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Shady Elborno - Head of Macro Strategy
Published Date: 10 September 2020
The U.S. Labor Department released the Job Openings and Labor Turnover Survey (JOLTS), which showed job openings rising 617,000 to 6.6 million in July. Vacancies increased within trade, transportation and utilities sectors, as well as in construction, education, healthcare and business services. Vacancies in the leisure and hospitality sector declined on the back of still weak demand due to the pandemic. The quits rate increased to 2.1%, the highest since February as more workers quit their jobs in the retail as well as professional and business services industries due to exposure to COVID-19 and challenges with childcare.
The Bank of Canada held its key overnight interest rate steady at 0.25%, saying recovery in the third quarter was likely to be faster than previously anticipated. However, the central bank noted that as the Canadian economy moves from the recovery phase to a recuperation phase it will continue to require extraordinary monetary policy support. Canada will this month start to transition people off its main COVID-19 emergency income support program and onto traditional unemployment benefits, which will likely bring headwinds to already nascent consumer spending. The central bank also noted that both the global and Canadian economies are progressing broadly in line with the scenario it set out in July, adding that the rebound in the US, which is Canada's largest trading partner, is stronger than expected.
The UAE’s CPI declined -0.6% m/m (-2.1% y/y) in July, slower than the -2.4% y/y deflation recorded in June. Both food and housing costs declined m/m; these two components account for almost half of the CPI basket. There was a notable drop of -14.5% m/m (-31.6% y/y) in “recreation & culture” prices which likely reflects discounts to leisure attractions and entertainment services as these services reopened following the further easing of coronavirus restrictions in July.
Source: Bloomberg, Emirates NBD Research
US treasuries were largely unchanged yesterday, with the two-year flat at 0.1468% while the 10-year added two basis points to 0.7001%. In the UK, the two-year gilt rose modestly from the all-time low it hit on Tuesday to -0.83%.
Expectations that the ECB will talk up easing monetary policy at today’s meeting have dampened after officials have become more confident, and only modest adjustments to their economic forecasts are expected. Even were the ECB to act, an extension to its QE would be the more likely scenario for now, rather than a rate cut further into negative territory.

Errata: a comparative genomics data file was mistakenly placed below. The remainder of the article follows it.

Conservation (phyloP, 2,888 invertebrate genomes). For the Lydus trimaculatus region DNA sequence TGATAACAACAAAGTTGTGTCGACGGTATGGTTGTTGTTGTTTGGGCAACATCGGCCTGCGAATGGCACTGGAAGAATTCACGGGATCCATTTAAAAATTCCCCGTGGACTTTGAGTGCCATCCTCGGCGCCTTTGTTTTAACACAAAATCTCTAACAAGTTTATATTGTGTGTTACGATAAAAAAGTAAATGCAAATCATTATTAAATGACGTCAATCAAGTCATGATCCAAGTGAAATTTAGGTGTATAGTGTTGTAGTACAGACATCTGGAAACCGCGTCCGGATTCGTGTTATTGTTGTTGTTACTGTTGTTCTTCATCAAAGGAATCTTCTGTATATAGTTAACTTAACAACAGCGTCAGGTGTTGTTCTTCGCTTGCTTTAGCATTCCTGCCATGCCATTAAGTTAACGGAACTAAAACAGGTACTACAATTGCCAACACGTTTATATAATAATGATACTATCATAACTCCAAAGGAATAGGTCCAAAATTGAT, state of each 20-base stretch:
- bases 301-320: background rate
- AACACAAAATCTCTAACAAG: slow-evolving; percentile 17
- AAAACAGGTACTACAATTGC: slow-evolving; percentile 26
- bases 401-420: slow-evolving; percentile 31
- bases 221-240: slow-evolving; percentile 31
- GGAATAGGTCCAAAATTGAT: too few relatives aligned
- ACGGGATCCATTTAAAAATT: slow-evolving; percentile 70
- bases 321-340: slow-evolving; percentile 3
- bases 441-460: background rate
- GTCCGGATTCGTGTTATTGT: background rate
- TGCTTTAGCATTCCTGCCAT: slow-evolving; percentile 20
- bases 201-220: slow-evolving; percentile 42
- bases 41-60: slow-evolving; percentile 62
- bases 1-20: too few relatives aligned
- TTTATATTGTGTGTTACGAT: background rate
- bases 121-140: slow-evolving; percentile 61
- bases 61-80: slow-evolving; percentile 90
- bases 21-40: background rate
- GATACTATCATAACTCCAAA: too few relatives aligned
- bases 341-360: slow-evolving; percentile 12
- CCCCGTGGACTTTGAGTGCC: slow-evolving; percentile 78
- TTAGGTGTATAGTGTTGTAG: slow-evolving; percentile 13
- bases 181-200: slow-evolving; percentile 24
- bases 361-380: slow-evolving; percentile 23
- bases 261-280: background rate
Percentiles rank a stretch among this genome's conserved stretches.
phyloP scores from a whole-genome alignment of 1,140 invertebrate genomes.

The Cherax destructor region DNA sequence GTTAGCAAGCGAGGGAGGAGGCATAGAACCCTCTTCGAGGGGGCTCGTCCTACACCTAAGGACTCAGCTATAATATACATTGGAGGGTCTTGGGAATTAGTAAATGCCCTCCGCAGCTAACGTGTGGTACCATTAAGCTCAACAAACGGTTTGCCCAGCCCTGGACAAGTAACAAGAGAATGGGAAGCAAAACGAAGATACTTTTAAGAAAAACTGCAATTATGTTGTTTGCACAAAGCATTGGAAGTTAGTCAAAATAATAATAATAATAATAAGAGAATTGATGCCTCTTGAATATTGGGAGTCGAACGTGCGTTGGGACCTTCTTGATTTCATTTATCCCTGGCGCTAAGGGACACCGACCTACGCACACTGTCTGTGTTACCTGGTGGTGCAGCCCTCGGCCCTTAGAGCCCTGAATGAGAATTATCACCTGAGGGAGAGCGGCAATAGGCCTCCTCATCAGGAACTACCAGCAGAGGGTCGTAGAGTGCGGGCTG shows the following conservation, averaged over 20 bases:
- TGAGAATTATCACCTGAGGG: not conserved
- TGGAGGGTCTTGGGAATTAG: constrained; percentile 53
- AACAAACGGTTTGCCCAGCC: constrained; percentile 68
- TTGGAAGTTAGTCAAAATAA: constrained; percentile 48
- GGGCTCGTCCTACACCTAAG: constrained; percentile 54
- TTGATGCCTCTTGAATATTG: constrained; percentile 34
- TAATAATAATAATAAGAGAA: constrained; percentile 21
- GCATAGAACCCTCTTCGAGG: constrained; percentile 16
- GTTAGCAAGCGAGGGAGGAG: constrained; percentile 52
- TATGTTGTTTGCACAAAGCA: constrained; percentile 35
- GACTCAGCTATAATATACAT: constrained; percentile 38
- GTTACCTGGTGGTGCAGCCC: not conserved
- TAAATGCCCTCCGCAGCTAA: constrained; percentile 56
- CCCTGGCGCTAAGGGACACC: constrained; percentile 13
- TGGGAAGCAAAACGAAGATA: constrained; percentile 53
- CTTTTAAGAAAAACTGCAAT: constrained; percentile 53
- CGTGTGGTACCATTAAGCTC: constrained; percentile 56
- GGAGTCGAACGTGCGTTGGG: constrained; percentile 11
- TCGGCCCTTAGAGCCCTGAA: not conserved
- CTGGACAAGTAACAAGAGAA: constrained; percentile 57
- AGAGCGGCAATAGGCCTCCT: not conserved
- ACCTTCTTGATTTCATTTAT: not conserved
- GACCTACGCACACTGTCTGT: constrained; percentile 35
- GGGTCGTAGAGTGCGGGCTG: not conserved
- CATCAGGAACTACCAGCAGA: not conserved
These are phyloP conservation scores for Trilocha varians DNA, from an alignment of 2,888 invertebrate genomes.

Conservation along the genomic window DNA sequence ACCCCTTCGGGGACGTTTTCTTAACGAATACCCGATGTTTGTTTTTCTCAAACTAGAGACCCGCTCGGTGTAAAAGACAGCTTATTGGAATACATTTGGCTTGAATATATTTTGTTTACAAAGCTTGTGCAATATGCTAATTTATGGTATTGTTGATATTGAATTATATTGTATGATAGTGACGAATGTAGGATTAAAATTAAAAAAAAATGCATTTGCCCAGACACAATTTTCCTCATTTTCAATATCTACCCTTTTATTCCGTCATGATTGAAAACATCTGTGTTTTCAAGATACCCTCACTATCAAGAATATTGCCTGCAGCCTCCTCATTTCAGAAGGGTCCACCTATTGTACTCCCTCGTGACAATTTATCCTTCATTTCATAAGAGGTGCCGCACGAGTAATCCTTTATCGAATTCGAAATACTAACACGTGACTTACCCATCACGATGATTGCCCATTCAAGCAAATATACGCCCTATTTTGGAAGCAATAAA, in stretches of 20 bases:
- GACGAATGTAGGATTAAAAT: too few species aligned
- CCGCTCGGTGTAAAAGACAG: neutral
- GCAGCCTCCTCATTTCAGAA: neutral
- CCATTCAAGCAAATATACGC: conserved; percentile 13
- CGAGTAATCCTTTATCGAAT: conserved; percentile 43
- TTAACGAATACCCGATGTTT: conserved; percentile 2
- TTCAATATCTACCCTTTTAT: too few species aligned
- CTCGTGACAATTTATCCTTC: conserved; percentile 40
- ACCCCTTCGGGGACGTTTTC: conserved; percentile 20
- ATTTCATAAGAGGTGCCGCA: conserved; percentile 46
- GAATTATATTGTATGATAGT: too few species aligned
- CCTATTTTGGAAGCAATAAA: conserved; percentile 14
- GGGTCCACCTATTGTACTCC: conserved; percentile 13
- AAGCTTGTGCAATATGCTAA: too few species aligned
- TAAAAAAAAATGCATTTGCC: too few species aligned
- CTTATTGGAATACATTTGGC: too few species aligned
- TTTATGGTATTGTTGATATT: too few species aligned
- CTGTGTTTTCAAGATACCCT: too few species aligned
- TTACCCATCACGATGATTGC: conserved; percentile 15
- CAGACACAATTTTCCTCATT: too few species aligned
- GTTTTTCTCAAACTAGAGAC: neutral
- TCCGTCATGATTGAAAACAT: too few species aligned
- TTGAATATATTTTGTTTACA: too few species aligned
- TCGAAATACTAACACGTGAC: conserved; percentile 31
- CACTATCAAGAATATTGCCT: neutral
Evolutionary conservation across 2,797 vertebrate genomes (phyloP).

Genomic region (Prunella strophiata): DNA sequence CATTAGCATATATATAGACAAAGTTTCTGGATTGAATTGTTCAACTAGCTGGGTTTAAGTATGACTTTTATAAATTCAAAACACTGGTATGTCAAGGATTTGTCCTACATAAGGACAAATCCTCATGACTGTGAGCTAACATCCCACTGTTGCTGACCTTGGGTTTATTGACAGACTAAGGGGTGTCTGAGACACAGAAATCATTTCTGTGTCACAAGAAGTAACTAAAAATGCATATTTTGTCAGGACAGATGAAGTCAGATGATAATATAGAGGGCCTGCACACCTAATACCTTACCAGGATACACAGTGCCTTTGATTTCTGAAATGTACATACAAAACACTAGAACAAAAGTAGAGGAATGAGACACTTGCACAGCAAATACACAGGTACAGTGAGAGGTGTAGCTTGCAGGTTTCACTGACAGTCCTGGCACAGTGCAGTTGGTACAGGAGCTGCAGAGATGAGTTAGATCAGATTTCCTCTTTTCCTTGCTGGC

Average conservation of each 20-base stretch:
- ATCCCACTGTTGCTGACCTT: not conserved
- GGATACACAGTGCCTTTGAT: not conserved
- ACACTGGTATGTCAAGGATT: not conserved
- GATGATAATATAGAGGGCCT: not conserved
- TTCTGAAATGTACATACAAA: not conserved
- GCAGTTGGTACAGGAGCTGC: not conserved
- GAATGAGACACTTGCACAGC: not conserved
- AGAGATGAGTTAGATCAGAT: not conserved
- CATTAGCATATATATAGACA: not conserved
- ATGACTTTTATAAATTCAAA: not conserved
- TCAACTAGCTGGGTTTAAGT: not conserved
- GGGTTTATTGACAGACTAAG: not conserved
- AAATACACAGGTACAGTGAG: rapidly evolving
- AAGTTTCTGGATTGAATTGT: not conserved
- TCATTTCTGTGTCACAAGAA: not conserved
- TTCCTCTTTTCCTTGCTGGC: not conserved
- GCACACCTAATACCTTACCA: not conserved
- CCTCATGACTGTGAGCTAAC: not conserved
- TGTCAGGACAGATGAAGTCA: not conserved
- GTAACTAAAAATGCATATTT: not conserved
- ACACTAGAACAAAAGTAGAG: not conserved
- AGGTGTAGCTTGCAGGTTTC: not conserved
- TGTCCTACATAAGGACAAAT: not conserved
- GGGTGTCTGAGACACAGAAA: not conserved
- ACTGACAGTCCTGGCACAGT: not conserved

The USD's recent rebound faltered on Wednesday. The DXY index looked to consolidate gains established in the previous two sessions, but fell by -0.30% in the evening and currently trades at 93.160. Despite broad-based USD weakness, the JPY experienced a minor increase to reach 106.10.
The USD's shortcomings have provided a boost for most major currencies paired against it. The euro earned modest gains and is hovering 1.1824. GBP earned some respite from recent weakness, remaining largely unchanged around the 1.30 handle. Meanwhile the AUD and NZD advanced by 0.78% and 0.97% to trade at 0.7270 and 0.6685 respectively.
Equity indices rebounded yesterday, despite negative news regarding the development of the AstraZeneca vaccine in the morning. All three major US indices were up, with the S&P 500, the Dow Jones and the NASDAQ gaining 2.0%, 1.6% and 2.7% respectively – although they remain down w/w. In Europe, the FTSE 100 closed at its highest level in two weeks, gaining 1.4%, while the CAC and the DAX climbed 1.4% and 2.1%.
The day was more bearish in China, where contagion from the US tech slump, fears over rising US-China tensions, and questions regarding a potential rollback of liquidity boosts after positive economic data saw the Shanghai Composite lose 1.9%. However, the index is trading higher this morning.
The return of risk-on sentiment which bolstered equities yesterday also saw oil markets bounce following their previous declines, with WTI futures closing 3.5% higher at USD 38.05/b, while Brent gained 2.9% to end the session at USD 40.79/USD. However, both benchmarks are trending lower once more in early morning trading today, following news that US inventories surged again following six consecutive weeks of declines. According to the API, US crude stocks rose by 2.97mn barrels last week, which alongside the end of the traditional US driving season, and ongoing questions regarding the strength of the economic recovery, will increase pressure on oil prices.
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